If you have not done any exercise for a while, consult your doctor before you start training…
When you are starting out as a runner, do not make the mistake of thinking that walking is cheating. Every beginner’s running programme starts with walking, and you will have to walk before you can run. Aim to begin by running for just 30 seconds, then walking until you have caught your breath, and then repeating it.
Walk to run
Even seasoned marathon runners throw a walk break into their running now and then, and with good reason. By alternating running with walking, you will give your body a chance to recover from the impact of running, because one of the main differences between running and walking is that in running you ‘jump’ off the ground. In walking, however, you don’t, so there’s much less impact on each foot strike and a reduced chance of injury.
Use your walk breaks to take in what’s going on around you. Look at the view, enjoy the sun on your back or the rain on your face, and feel the ground beneath your feet.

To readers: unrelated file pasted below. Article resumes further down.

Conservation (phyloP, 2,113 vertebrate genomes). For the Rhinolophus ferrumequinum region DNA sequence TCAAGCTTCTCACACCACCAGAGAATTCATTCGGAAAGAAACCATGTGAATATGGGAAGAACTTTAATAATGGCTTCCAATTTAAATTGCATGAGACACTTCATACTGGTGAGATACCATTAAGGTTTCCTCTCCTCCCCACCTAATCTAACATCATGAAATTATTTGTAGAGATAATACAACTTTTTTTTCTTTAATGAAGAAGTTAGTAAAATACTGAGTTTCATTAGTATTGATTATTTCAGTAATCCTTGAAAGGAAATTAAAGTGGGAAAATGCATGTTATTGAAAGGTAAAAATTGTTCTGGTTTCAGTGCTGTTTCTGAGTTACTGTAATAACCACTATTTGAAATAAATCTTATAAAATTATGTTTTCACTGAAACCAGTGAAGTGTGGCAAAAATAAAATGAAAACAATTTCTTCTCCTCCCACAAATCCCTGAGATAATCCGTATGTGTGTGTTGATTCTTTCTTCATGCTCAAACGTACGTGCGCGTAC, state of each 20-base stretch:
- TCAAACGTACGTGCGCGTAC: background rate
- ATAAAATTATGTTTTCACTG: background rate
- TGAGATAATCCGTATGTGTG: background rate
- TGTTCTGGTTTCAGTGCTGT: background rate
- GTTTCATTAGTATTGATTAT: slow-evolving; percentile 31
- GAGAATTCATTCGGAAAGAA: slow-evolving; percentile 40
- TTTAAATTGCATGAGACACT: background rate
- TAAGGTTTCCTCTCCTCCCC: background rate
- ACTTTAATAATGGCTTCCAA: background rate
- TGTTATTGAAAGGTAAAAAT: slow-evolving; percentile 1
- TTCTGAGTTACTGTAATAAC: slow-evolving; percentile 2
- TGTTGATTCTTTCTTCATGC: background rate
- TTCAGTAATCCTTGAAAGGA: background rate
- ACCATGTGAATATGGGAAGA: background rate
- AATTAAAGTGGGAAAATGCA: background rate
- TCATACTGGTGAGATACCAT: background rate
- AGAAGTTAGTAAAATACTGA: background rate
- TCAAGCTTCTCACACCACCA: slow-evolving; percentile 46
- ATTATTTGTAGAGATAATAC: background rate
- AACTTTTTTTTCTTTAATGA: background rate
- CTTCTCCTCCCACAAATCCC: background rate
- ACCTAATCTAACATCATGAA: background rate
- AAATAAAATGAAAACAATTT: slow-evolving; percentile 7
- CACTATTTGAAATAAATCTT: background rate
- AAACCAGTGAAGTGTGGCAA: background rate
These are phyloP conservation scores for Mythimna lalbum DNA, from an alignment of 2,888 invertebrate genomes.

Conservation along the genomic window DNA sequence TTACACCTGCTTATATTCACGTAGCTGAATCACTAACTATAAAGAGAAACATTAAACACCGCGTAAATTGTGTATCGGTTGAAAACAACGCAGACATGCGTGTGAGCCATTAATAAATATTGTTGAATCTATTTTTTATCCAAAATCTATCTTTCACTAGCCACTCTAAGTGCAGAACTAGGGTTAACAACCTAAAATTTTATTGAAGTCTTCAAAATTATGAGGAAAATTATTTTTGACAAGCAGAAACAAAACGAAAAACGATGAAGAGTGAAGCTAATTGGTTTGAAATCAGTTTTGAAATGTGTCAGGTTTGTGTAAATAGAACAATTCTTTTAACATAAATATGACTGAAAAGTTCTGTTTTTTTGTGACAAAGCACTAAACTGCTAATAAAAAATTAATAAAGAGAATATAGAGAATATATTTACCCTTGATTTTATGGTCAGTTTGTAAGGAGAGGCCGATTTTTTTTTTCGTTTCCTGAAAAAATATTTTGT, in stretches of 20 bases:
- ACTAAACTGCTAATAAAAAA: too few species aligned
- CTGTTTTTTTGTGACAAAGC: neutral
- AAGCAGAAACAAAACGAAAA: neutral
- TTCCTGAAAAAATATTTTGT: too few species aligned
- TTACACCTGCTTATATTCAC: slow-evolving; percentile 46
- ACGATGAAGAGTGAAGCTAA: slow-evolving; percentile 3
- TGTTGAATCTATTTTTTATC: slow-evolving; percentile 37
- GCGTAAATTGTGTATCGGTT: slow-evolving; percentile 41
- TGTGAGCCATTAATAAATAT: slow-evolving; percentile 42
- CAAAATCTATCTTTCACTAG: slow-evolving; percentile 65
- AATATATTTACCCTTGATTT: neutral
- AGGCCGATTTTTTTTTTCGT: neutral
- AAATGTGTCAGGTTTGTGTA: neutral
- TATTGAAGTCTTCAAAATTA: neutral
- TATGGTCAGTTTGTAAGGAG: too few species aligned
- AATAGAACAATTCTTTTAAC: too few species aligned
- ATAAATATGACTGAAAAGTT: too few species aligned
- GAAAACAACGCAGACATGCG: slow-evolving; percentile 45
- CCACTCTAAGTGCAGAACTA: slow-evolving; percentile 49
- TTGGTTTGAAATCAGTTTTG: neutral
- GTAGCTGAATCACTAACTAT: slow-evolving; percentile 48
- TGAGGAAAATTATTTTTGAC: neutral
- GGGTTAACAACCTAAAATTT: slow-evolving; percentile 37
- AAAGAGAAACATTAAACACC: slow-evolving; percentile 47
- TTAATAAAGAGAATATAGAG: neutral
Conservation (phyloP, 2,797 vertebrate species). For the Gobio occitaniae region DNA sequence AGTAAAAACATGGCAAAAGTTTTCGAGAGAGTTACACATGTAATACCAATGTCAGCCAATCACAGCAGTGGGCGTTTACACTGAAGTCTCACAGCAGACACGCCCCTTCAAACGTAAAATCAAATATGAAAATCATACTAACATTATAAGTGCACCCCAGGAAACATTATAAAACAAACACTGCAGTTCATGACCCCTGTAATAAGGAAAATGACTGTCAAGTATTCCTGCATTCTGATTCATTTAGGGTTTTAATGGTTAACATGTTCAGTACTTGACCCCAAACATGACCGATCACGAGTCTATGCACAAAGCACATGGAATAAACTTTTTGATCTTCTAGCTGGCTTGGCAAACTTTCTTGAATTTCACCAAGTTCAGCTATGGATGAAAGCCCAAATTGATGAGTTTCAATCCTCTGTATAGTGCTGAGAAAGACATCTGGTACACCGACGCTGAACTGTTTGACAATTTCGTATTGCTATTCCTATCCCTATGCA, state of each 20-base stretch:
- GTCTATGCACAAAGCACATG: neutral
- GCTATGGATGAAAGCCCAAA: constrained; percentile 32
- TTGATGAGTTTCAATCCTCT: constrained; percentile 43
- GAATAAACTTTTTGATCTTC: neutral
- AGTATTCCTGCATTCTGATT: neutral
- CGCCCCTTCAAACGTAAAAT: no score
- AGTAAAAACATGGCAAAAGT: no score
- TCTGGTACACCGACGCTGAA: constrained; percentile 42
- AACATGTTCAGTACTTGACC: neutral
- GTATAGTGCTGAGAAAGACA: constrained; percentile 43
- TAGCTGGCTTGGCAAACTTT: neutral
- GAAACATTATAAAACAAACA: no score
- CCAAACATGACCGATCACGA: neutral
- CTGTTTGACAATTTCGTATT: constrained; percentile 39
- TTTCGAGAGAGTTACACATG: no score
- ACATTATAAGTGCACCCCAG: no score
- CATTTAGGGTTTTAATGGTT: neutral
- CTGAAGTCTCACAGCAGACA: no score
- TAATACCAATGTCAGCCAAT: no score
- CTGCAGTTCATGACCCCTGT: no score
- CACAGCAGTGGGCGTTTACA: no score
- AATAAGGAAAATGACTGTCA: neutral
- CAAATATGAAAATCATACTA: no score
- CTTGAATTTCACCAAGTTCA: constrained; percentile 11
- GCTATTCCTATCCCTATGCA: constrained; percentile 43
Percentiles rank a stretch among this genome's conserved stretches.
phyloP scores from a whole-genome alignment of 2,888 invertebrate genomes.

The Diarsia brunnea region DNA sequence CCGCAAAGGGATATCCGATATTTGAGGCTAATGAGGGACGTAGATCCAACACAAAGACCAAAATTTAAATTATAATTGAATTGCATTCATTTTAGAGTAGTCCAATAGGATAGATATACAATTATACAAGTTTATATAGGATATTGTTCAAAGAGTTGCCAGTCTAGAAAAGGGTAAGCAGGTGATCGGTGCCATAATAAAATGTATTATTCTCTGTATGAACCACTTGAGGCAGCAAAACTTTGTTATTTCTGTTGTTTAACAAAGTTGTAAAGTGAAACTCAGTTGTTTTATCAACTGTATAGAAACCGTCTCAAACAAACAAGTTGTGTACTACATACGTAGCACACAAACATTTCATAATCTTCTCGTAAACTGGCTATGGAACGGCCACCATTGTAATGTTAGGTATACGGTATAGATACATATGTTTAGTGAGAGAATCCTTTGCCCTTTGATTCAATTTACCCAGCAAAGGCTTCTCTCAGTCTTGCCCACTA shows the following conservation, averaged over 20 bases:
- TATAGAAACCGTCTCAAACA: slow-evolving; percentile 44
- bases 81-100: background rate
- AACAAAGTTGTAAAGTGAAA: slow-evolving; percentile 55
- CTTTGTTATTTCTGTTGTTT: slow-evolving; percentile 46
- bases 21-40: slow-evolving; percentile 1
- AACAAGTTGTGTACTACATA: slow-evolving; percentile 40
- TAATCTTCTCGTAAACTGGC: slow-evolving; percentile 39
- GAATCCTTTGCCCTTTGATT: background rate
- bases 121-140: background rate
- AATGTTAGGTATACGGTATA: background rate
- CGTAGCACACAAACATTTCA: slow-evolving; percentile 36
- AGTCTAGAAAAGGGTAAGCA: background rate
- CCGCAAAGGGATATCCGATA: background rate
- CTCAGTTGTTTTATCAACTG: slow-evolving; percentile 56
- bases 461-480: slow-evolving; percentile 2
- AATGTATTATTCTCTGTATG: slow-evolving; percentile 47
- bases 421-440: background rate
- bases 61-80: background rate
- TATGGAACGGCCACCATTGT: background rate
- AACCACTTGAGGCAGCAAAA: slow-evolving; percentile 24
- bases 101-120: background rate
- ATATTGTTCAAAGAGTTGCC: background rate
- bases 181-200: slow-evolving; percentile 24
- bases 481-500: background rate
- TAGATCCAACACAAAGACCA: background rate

When you start training using a run/walk schedule, not only will you help protect yourself from many common injuries, but you will also make greater improvements because you should be able to train for longer before you tire. If you can only run about 50 yards before becoming out of breath, you should walk for the next 50 yards to recover before starting to run again. Most first-timers who are new to the business of running start off by running too fast and too hard. It might last only a few minutes, but it’s an experience that can put them off running forever. Walking is an easier and gentler introduction to running – it’s more sustainable and will not leave you feeling disillusioned.
Throughout your running training, you can also use the talk test to gauge whether you are going too fast. When you’re starting out as a runner this is particularly useful. If you’re too out of breath to chat to a training partner, slow down a little, and walk, until you get your breath back. Then start to jog but a little more slowly. This gentle approach will allow you to improve without denting your enthusiasm.
Easing back into training
Run/walking is a great way for new runners to build up fitness, but it is a strategy that works for experienced runners too. If you are coming back to running after an injury, run/walk is a great way to ease slowly back into training. Start running for one minute, then walking for one, and if everything feels fine, then increase the time you run without extending the walk break. Eventually you will be able to drop the walking entirely.
If you are completely new to running, the following programme will help you to run for 30 minutes in just six weeks. Stick to the schedule and you will be amazed at how quickly you improve.